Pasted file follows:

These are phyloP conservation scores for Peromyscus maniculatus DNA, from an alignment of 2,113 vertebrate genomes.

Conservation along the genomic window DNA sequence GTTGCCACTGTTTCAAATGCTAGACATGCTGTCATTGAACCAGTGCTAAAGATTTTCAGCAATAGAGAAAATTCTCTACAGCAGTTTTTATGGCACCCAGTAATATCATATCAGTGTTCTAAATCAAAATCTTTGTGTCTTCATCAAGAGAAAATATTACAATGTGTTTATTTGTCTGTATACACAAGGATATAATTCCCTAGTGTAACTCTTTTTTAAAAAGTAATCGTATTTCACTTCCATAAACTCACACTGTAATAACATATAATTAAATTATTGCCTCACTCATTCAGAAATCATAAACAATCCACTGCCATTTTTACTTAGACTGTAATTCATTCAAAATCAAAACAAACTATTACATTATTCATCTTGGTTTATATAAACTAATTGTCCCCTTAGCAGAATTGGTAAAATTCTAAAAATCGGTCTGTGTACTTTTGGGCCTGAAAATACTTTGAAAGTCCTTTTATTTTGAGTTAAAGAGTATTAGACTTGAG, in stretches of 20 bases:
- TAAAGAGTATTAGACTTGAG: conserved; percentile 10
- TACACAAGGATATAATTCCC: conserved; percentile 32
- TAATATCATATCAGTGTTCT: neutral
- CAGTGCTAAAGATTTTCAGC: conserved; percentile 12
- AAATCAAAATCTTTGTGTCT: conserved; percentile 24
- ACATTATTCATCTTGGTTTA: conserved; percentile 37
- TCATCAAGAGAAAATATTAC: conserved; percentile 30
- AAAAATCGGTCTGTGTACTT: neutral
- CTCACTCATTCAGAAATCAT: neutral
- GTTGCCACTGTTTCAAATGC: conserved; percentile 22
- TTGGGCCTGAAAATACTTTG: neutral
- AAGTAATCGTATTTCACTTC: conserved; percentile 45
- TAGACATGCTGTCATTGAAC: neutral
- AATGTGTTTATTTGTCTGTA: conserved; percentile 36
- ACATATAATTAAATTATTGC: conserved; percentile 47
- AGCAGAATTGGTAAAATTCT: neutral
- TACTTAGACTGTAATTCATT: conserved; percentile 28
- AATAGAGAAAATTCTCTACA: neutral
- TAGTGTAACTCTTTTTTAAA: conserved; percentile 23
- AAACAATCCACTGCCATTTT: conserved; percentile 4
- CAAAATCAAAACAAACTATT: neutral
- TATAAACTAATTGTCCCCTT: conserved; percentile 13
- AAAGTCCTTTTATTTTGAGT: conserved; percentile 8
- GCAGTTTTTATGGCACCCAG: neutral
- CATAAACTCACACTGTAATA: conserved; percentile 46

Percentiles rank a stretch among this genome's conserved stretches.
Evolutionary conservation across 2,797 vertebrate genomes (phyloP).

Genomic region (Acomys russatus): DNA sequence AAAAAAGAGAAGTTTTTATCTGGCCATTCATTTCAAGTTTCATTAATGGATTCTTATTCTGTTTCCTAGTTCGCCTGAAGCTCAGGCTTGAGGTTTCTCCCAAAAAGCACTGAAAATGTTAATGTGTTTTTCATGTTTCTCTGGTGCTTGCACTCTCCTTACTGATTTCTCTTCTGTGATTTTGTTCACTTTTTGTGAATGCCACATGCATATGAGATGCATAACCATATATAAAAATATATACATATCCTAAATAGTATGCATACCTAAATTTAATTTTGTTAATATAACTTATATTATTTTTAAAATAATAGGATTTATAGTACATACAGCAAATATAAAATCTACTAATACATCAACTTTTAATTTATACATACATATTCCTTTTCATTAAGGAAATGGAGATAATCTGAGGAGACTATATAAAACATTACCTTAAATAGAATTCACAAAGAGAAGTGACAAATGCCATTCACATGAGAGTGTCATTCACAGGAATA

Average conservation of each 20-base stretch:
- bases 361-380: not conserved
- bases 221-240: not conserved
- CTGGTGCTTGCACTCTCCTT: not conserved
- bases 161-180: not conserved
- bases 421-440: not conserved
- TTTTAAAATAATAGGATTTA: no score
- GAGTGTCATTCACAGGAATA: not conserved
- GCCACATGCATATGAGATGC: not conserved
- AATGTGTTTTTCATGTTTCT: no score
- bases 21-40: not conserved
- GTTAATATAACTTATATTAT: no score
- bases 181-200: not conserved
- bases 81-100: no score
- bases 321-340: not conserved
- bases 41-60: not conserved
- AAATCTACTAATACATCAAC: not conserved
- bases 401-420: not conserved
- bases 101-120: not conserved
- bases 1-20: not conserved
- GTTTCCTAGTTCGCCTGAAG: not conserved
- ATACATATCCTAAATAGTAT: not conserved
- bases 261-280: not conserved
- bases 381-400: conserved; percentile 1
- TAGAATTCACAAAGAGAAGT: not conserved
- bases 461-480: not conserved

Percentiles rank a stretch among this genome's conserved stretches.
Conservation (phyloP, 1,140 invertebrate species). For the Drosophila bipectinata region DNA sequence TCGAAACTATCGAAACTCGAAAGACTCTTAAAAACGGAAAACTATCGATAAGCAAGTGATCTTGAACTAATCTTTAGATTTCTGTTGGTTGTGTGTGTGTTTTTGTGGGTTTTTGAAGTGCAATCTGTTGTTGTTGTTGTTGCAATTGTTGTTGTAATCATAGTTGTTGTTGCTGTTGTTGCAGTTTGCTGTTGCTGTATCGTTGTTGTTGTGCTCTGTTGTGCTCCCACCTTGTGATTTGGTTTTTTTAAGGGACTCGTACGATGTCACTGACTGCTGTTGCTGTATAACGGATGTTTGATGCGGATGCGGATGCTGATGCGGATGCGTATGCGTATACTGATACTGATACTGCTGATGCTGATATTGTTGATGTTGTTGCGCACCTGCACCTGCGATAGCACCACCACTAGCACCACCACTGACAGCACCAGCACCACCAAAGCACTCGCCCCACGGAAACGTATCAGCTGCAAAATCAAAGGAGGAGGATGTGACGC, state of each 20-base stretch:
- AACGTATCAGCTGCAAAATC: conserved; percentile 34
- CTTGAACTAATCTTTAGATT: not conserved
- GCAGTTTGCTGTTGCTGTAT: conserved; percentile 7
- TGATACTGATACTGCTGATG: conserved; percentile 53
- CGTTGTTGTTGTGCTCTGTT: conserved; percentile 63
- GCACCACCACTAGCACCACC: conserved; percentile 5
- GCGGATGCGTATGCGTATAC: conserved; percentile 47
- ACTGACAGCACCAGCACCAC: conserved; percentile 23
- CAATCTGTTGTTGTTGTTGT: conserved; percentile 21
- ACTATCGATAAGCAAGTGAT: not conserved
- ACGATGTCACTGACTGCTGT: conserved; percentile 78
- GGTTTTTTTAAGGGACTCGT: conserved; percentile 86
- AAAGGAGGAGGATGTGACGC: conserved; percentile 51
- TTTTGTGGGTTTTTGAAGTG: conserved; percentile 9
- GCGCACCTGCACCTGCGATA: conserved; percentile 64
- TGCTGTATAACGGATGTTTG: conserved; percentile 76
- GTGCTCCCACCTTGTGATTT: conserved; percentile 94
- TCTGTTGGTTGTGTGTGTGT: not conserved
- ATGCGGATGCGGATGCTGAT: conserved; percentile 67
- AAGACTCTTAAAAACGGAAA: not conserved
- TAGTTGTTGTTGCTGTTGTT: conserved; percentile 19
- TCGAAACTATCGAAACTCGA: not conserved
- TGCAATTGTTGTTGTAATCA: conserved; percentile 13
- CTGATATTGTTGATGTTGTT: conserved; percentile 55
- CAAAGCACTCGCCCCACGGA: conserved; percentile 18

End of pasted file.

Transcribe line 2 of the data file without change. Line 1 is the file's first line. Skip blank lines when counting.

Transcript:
Conservation along the genomic window DNA sequence GTTGCCACTGTTTCAAATGCTAGACATGCTGTCATTGAACCAGTGCTAAAGATTTTCAGCAATAGAGAAAATTCTCTACAGCAGTTTTTATGGCACCCAGTAATATCATATCAGTGTTCTAAATCAAAATCTTTGTGTCTTCATCAAGAGAAAATATTACAATGTGTTTATTTGTCTGTATACACAAGGATATAATTCCCTAGTGTAACTCTTTTTTAAAAAGTAATCGTATTTCACTTCCATAAACTCACACTGTAATAACATATAATTAAATTATTGCCTCACTCATTCAGAAATCATAAACAATCCACTGCCATTTTTACTTAGACTGTAATTCATTCAAAATCAAAACAAACTATTACATTATTCATCTTGGTTTATATAAACTAATTGTCCCCTTAGCAGAATTGGTAAAATTCTAAAAATCGGTCTGTGTACTTTTGGGCCTGAAAATACTTTGAAAGTCCTTTTATTTTGAGTTAAAGAGTATTAGACTTGAG, in stretches of 20 bases: